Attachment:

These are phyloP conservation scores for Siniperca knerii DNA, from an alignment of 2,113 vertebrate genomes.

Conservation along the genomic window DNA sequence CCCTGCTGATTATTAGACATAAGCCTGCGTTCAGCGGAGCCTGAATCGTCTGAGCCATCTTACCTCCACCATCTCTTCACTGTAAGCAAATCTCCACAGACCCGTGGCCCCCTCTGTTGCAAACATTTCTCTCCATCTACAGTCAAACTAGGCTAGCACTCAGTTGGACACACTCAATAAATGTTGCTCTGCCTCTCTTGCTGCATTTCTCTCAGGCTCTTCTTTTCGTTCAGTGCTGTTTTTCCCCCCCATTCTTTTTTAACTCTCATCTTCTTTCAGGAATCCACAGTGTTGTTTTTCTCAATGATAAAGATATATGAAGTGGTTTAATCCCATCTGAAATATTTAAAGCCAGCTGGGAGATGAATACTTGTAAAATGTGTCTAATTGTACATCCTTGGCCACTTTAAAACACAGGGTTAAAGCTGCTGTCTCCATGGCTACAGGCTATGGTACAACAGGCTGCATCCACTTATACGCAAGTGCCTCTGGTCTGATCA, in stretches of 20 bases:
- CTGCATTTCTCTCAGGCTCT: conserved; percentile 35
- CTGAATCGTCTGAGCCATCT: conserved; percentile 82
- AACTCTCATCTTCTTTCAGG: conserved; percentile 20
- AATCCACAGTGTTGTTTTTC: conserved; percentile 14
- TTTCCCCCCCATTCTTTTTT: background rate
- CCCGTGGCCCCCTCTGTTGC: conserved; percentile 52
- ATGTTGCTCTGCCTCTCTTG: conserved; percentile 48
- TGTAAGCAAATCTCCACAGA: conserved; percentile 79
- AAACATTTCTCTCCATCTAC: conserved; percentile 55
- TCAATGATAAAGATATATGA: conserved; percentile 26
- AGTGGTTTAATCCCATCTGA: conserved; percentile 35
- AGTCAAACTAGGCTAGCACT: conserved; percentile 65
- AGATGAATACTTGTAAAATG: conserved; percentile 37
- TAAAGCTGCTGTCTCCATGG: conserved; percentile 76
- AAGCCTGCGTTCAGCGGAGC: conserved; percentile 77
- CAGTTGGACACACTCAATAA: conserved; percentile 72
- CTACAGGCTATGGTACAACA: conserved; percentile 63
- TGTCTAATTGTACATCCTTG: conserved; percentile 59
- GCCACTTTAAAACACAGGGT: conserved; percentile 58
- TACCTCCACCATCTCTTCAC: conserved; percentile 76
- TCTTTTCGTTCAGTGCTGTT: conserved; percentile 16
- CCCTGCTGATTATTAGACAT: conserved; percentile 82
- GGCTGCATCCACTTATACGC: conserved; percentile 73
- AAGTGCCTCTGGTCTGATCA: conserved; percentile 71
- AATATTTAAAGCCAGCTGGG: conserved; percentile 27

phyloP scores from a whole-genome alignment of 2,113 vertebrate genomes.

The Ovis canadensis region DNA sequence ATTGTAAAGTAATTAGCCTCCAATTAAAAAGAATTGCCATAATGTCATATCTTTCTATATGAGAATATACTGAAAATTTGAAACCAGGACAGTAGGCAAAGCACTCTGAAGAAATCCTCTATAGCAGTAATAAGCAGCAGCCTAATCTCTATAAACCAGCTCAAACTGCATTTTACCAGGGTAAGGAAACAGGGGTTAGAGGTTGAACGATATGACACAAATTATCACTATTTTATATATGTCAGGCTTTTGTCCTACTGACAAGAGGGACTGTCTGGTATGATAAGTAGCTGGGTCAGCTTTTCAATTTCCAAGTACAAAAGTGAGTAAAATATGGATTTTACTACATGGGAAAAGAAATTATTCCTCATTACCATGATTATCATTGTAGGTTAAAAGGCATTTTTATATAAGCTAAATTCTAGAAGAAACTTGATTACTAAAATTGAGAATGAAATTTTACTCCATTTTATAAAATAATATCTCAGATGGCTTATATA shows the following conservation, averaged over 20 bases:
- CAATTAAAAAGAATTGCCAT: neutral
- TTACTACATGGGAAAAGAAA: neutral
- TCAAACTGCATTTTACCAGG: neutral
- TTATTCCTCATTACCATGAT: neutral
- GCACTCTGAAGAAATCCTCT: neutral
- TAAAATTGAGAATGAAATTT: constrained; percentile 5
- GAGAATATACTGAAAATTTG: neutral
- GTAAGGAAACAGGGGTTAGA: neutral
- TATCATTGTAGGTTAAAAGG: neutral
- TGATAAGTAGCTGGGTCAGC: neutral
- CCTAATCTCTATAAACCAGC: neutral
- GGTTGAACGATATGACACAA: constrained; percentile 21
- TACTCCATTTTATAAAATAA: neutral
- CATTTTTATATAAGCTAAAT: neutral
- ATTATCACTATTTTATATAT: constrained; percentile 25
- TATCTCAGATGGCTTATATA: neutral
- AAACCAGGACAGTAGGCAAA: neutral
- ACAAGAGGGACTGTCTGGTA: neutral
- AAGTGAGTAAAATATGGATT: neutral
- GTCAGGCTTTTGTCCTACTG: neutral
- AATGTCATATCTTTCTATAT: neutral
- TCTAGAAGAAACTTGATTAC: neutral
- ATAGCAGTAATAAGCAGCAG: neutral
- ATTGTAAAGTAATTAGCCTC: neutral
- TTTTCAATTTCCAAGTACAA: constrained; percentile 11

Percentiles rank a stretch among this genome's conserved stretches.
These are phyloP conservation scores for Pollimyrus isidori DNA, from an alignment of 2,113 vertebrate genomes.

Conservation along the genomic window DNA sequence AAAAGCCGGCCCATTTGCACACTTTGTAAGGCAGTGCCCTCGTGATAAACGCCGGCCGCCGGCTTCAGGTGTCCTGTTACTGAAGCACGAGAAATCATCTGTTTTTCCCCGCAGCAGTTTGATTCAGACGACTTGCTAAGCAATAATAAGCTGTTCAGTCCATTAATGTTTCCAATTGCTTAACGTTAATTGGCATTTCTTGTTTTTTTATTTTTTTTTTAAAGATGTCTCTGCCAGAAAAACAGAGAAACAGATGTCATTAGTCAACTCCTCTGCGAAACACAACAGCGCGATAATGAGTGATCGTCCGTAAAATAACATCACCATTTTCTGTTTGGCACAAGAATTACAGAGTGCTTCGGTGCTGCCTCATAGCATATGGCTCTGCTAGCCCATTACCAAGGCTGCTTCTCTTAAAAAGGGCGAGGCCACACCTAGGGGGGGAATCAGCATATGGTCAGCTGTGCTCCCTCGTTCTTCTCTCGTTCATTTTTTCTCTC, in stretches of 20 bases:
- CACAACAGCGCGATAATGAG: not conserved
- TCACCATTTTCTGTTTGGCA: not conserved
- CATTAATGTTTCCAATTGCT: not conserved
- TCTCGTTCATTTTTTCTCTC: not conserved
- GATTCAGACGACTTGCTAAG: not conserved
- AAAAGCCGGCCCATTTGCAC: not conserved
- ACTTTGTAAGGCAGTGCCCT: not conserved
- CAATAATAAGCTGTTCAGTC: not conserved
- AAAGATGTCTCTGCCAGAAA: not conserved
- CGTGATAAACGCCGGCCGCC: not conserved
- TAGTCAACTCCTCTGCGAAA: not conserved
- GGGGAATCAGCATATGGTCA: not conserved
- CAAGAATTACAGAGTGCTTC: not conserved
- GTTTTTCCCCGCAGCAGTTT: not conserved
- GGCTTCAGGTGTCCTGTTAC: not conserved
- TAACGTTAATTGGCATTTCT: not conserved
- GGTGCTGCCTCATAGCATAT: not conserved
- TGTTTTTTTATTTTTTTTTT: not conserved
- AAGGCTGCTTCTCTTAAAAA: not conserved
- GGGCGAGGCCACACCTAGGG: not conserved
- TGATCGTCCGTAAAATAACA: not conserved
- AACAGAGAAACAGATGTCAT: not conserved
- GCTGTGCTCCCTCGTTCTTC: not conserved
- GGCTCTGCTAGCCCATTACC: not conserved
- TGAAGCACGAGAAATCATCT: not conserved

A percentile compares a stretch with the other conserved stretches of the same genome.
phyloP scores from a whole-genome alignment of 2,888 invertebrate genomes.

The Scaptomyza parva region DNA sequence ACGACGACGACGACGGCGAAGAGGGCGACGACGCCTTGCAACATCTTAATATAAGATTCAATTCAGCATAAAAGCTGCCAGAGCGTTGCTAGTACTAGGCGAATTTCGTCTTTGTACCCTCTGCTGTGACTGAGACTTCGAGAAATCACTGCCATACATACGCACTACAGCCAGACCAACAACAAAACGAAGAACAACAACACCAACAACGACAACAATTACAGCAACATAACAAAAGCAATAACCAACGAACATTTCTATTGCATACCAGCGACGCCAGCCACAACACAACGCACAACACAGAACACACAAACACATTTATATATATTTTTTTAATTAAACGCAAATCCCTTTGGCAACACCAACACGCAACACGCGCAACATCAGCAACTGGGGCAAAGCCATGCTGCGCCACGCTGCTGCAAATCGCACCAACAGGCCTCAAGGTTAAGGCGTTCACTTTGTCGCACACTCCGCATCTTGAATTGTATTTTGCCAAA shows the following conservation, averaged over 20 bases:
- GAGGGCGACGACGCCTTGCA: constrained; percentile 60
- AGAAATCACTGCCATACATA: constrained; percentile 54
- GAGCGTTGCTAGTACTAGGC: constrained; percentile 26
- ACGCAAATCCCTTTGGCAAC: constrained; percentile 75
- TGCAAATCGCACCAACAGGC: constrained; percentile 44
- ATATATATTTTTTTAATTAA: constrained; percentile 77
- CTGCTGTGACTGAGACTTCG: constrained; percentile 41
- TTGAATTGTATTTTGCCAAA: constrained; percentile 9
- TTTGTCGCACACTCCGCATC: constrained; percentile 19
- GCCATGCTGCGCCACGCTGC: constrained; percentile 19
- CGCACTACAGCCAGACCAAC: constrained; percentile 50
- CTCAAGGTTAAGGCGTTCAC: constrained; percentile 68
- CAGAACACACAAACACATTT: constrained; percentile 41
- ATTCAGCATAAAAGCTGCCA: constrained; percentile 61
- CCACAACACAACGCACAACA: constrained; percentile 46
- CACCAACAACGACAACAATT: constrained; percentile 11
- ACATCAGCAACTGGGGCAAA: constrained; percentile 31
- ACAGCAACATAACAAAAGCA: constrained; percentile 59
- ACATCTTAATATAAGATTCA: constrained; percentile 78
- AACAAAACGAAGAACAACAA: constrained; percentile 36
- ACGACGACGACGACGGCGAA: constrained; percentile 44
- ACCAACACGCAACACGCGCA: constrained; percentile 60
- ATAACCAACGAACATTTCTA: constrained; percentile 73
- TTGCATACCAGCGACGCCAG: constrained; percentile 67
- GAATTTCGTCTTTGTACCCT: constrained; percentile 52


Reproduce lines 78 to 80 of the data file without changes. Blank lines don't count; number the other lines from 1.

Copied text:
- TGATCGTCCGTAAAATAACA: not conserved
- AACAGAGAAACAGATGTCAT: not conserved
- GCTGTGCTCCCTCGTTCTTC: not conserved